Each fall, classrooms full of kids become smoldering hotpots of colds, flu, stomach viruses, and germs that fester and spread. Doctors expect this; in fact, it’s how young bodies build immunity against these illnesses. But last year was an astonishing exception, with common respiratory illnesses vanishing as the pandemic forced children in the U.S. and other countries to give up their team sports, restrict their play dates, and learn in isolation from home. So, what will this year’s cold and flu season be like?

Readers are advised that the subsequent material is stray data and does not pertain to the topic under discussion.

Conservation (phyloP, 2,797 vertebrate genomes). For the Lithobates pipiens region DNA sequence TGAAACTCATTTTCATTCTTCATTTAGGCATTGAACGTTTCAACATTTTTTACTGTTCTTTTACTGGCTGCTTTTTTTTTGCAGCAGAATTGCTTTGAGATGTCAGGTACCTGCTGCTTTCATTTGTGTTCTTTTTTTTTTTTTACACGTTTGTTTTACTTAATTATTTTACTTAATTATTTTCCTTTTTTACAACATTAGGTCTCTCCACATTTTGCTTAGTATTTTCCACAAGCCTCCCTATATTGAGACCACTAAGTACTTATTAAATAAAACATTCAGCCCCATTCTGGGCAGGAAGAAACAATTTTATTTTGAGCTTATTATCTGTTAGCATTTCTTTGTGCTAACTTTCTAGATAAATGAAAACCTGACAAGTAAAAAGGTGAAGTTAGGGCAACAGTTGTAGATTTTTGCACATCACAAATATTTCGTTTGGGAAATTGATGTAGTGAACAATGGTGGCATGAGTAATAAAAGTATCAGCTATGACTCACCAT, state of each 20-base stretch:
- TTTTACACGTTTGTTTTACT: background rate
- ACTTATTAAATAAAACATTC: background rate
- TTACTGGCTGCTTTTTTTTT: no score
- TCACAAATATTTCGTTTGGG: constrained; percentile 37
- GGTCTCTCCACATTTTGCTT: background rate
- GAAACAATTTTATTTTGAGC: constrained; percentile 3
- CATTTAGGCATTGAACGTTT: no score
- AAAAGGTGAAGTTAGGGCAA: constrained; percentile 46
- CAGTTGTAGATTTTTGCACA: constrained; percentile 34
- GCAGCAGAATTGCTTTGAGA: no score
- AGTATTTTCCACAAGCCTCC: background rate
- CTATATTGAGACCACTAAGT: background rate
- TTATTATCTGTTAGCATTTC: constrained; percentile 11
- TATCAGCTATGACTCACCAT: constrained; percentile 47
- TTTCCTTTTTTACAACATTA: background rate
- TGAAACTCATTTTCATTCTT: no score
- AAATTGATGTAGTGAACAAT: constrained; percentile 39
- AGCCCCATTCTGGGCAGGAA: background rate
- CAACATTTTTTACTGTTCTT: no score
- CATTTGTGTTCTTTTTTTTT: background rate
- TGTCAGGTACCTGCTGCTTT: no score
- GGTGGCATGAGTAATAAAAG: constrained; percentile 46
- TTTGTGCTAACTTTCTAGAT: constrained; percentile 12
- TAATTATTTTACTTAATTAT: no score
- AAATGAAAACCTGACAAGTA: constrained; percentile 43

Doctors can’t say for sure how a lost year of immunity-building will change things, but many are preparing for what could be an extremely busy season. “From a clinician’s point of view, we might, all of a sudden, have a higher volume of children than usual coming in with all these illnesses,” says Carlos Oliveira, MD, PhD, a Yale Medicine pediatric infectious diseases specialist. In normal years, even if a child isn’t infected with a virus, exposure to it can make their immunity to that virus stronger—and some children who would have started daycare last year have had little to no chance to build immunity, he says.